From the Gegent: Starting from her Pesach kitchen, Aliza Blizinsky became the leader in custom-made leather coverings for Judaica.
‘From the Gegent’ is a series of articles featuring businesses, services and the people behind them in the Crown Heights neighborhood in Brooklyn. Presented by Mica Soffer, owner and publisher of community news service COLlive.com and neighborhood directory gegent.com:
Aliza Blizinsky, founder and owner of Judaica Creations in Crown Heights, remembers the day when a local resident came into her workshop with a question. To be precise, it was actually a critical statement.
It happened when she first started out.
Having married young, she was teaching in preschool and her husband Mendel Blizinsky was doing Jewish outreach work. When it came time to buy maternity clothes, they realized that they didn’t have a penny to spare.
Instead of buying clothes, Aliza Blizinsky decided to make them. “I did not know how to sew, but now I know it was Hashem telling me to sew on my own,” she says.
Her first creation was a simple dress which wasn’t wearable, since she didn’t know how to sew in a zipper. She didn’t give up and kept learning, practicing and honing her skill.
When her cousin was getting married, Blizinsky sewed her own gown for the wedding.”I stayed up all night long just looking at it saying, ‘I made this,'” she says, recalling the sense of pride she felt.
A few years later, she saw a home embroidery machine for sale and thought it would be a good match. “It was expensive – some $7,000-8,000 – but I decided to get it. I figured I would do anything to be able to pay it off, offering sewing and alterations from my home.”
“Then one day, I had this flash of inspiration: Why not create custom-made leather Tallis and Tefillin bags? Until then everything was was made out of velvet, with the same design of lions and luchos, for the last 50 years.”
There was a store in Montreal already offering leather for Judaica, but her idea was to provide a custom-made service. It started with a bag for her husband and boys, and continued for others when others wanted it too.
“People started to stop them on the street and ask them, ‘where did you get that?’ They would reply, ‘my mom made it.’ And they would ask, ‘can she make one for me too?'”
Soon enough, Blizinsky was filling an order a week. Her workroom doubled as the playroom, den and Pesach kitchen. “The business started getting busier and busier, and I was juggling orders while teaching sewing in Bais Rivkah,” she says.
“I decided to renovate my garage into a real workshop,” she recalls. “It was a big step, to quit my job and jump into it full time. Not everyone believed that I could do it. But I took the risk. I’m incredibly motivated to succeed and I believe you can’t know how things will turn out unless you try.”
That is when the local man, a prominent Rabbi, walked into the workshop. “Why do you have to be so modern?” he asked, pointing to the handcrafted leather creations with embroidered images. “Why can’t you be more traditional?”
Blizinsky says she was taken aback. “I always believed that I am doing the right thing, that my items are special and beautiful and add to the hiddur Mitzvah. I asked, does halacha say that things must be made of velvet specifically? The reply was, “Well, you’re a woman, what do you know?”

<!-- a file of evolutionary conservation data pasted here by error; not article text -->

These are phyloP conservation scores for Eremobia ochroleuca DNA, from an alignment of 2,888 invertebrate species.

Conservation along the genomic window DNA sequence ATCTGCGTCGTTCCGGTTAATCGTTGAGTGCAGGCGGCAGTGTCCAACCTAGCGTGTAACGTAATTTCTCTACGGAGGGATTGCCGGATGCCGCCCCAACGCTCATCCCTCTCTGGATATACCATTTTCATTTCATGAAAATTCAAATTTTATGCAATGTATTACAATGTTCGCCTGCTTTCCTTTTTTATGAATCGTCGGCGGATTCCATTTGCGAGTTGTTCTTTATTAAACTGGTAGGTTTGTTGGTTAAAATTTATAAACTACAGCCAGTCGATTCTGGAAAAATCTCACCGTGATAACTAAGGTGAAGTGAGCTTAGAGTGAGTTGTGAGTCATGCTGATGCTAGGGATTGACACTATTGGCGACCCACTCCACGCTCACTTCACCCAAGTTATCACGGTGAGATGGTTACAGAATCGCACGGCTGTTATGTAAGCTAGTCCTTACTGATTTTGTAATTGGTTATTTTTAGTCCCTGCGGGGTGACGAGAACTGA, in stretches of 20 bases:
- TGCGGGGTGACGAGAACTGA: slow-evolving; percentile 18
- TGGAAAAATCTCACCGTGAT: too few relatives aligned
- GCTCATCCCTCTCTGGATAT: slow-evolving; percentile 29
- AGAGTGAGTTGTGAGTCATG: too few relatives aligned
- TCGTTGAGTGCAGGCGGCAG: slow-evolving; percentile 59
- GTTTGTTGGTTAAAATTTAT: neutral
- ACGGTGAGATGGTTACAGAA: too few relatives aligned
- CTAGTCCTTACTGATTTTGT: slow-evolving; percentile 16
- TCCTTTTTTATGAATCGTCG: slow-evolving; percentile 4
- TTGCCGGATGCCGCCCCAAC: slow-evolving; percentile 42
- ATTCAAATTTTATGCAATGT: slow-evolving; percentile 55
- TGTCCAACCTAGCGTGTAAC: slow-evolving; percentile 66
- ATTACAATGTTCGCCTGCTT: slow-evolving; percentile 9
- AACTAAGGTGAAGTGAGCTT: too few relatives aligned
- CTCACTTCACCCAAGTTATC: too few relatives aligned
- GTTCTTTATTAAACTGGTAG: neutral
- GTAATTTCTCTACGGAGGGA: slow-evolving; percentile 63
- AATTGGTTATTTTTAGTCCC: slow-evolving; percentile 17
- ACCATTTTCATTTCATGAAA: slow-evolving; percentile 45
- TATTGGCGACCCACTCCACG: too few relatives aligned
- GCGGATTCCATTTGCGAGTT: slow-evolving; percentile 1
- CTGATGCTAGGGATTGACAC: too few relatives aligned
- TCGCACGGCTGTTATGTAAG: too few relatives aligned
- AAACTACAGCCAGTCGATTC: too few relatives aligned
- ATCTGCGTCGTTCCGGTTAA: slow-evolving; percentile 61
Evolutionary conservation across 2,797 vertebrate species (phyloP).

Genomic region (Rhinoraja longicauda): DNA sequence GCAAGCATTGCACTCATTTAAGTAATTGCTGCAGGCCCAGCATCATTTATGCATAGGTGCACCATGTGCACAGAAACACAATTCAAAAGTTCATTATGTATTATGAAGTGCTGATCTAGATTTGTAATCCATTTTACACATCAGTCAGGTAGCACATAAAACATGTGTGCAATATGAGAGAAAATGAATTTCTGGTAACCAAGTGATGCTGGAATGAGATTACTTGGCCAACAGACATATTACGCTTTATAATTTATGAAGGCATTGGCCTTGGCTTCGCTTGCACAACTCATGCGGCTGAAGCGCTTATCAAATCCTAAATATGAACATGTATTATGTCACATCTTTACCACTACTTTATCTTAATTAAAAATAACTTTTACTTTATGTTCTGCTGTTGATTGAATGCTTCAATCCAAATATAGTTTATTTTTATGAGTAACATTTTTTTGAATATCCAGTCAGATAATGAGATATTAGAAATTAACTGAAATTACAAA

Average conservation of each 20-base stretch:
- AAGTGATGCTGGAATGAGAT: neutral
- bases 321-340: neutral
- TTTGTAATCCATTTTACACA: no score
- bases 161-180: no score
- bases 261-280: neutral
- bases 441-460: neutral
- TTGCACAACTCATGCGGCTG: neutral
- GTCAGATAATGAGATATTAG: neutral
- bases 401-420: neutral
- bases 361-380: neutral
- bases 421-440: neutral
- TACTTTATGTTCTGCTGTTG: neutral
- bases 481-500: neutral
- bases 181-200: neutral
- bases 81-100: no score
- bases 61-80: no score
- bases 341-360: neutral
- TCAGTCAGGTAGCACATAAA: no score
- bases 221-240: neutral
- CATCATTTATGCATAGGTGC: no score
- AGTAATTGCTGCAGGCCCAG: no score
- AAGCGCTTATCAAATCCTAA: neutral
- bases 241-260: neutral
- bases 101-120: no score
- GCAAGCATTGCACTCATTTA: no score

“Then, one day, a Sofer from Crown Heights arrived at my shop to pick up his son-in-law’s bag. He said to me, ‘Did you know that what you’re doing is a hiddur Mitzvah?'”
“I was so emotional when he showed me in Sefer Minhag Yisroel, where it says, ‘The custom amongst Rabbis and the sons of holy ones is to make their Tefillin bag from the hide of the cow.'”
The sofer went on to show her the source in Shulchan Melachim of the Ben Ish Chai where it says that the tikun for Cheit Ha’egel is Tefillin, and that Tefillin is all made from a cow, down to the thread. So it made sense that the bags should also be made from a cow.
What started out as a labor of necessity became a renowned address for beauty and creativity. The public seemed to think so as well.
Her first big order came from Montreal when a person ordered a single Tallis bag. “He was really thrilled with the result and said, ‘I am about to change your life.’ He was part of Hatzalah of Montreal and ordered 36 bags for all the members. That was my first big order.”
“It was such a miracle because I was able to invest the profits to create my workshop,” says the entrepreneur and businesswoman.
Blizinsky today directs a staff who hand sew and embroider tallis and tefillin bags, challah covers, matzah covers, custom bound seforim, cases for Megillah, lulav and etrog and kesubas, shofar bags, Torah covers and even a perochet for the bimah and amud.
Some of the proud recipients of her creations are former Israeli Chief Rabbi Israel Meir Lau, Prime Minister Benjamin Netanyahu, Australian philanthropist Harry Triguboff, actor David Arquette and singer Gad Elbaz.
Some of the most interesting items she’s created include a Tefillin bag created of army-camouflage leather, and one of custom made leather which she embossed with passport stamps.
Despite her growth, Blizinsky assures that every single client receives a consultation on what their preferences and tastes are, as well as the specific needs for the use of the item.
If the bag is created for someone who does a lot of traveling, she will create extra pockets for passports and other items, or for a lulov holder, the lining is made of outdoor weatherproof fabric, in case the lulov is wet. Each item is created with the thought and care for the person who will be using it.
Her advice for women who want to start their own business is, believe in yourself. “You cannot let the outside world get you down,” she says. “Don’t let the people close to you get you down! Don’t give up, and with Hashem’s brachos you will make it.”
825 Montgomery Street
Between Albany and Troy Avenues
By appointment ONLY
Sunday through Friday